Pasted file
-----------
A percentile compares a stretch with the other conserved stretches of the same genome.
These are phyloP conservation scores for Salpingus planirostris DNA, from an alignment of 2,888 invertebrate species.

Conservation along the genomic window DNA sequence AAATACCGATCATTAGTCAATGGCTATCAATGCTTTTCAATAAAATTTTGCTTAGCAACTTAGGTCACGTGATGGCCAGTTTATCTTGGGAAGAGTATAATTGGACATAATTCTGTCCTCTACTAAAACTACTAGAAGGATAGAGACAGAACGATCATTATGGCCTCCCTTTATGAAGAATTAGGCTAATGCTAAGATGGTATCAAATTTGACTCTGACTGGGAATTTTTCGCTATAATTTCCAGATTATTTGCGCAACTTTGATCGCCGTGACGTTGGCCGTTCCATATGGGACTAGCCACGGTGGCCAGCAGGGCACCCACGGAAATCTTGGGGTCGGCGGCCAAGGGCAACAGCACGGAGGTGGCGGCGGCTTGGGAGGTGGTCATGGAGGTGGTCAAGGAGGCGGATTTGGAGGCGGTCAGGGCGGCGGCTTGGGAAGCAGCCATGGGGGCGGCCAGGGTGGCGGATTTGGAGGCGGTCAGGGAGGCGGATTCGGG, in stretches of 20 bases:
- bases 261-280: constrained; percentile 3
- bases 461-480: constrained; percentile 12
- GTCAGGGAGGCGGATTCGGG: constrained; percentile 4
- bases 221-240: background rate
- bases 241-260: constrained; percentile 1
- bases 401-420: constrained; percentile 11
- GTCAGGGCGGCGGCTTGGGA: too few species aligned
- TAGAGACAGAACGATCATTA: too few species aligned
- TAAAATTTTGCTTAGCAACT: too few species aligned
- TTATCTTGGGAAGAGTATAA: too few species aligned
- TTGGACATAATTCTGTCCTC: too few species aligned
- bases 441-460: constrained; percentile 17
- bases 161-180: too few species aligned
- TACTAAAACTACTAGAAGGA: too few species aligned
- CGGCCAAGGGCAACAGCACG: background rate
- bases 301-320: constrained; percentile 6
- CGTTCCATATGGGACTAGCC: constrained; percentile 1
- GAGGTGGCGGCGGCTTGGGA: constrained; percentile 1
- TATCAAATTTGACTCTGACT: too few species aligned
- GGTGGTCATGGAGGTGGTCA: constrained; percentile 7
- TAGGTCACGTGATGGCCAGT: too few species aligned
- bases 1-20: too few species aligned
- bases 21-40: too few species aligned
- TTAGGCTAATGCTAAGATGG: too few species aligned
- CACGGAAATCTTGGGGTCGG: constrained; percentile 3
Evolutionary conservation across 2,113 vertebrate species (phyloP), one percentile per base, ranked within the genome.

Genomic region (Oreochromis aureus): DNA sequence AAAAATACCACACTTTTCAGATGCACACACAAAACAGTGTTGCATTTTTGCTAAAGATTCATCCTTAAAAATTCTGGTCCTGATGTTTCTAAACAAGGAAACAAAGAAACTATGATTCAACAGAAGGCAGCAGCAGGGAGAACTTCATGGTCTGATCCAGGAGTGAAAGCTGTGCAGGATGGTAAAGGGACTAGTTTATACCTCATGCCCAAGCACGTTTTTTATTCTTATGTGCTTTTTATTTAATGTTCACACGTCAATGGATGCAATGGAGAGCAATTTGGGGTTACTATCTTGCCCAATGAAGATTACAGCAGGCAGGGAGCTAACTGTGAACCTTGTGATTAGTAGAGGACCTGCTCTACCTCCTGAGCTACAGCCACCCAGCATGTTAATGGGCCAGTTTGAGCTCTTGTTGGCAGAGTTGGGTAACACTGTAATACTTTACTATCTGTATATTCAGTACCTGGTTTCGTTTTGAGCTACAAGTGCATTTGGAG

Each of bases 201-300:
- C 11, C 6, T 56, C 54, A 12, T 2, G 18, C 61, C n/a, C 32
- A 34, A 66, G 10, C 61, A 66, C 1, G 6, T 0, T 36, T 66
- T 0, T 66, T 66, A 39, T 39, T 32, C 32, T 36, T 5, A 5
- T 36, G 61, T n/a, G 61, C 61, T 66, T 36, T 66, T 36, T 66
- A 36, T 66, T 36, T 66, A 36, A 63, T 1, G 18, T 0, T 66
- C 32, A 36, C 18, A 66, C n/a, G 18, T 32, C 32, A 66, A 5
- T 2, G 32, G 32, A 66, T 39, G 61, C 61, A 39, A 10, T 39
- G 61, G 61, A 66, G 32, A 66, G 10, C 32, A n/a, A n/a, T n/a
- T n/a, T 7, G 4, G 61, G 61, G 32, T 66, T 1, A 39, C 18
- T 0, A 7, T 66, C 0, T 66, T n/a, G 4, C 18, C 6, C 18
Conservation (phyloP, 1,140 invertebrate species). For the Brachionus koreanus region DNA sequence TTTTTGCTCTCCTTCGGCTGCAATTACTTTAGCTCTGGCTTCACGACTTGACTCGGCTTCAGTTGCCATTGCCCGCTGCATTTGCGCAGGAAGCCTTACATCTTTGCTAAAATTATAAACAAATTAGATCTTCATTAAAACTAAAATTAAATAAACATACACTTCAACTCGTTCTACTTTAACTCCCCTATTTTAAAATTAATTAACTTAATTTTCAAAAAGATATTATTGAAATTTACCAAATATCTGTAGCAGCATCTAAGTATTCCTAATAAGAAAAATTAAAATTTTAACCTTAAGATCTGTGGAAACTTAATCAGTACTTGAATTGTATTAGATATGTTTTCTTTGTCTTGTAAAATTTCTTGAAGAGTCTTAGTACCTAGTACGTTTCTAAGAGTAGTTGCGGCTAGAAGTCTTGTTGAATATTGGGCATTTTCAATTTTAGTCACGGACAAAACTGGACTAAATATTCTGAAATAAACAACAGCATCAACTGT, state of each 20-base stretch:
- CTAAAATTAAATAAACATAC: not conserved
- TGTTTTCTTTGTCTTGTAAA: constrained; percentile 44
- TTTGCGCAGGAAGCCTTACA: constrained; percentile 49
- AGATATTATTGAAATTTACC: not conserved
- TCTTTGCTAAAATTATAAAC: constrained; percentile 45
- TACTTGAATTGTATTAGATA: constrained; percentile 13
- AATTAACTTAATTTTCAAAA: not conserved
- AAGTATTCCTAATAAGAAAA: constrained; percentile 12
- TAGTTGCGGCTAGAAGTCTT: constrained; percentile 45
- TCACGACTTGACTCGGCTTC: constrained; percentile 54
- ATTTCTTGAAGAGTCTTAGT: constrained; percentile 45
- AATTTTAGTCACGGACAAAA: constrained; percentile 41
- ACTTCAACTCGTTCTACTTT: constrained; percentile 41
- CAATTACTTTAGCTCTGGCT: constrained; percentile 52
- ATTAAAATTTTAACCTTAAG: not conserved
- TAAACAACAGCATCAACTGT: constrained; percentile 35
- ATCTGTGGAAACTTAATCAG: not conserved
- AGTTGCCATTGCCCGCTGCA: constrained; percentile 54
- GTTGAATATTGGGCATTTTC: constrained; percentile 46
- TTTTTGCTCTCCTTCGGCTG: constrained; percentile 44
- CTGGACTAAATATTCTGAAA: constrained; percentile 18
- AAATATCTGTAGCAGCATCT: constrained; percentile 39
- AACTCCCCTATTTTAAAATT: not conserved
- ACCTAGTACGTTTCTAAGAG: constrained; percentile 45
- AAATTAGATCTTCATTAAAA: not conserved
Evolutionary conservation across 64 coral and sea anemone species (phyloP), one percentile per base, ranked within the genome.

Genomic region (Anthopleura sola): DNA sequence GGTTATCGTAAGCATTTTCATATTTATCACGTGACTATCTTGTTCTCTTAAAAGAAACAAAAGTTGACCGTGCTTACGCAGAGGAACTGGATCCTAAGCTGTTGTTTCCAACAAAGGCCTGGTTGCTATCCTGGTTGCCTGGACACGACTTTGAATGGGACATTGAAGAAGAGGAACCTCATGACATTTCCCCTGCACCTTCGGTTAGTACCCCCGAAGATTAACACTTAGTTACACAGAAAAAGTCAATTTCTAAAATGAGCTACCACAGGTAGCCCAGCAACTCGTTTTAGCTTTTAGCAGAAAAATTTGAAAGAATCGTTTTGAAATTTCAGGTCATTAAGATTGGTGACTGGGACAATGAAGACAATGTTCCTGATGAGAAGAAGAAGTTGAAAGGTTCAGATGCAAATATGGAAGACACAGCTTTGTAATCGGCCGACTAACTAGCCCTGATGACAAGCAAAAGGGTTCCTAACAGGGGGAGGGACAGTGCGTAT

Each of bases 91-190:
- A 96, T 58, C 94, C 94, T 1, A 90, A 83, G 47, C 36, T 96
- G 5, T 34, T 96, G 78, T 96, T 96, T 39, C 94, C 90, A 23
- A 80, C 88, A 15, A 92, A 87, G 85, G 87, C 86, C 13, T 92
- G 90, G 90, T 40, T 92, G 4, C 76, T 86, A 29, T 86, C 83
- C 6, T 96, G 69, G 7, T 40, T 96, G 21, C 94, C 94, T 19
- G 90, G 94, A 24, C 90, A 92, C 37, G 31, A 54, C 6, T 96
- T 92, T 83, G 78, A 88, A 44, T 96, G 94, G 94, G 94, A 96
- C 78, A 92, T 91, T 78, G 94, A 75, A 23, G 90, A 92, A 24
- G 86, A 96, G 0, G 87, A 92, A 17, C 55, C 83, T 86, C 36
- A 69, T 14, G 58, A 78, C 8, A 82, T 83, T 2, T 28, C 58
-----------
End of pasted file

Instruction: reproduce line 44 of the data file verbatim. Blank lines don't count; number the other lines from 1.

- TGTTTTCTTTGTCTTGTAAA: constrained; percentile 44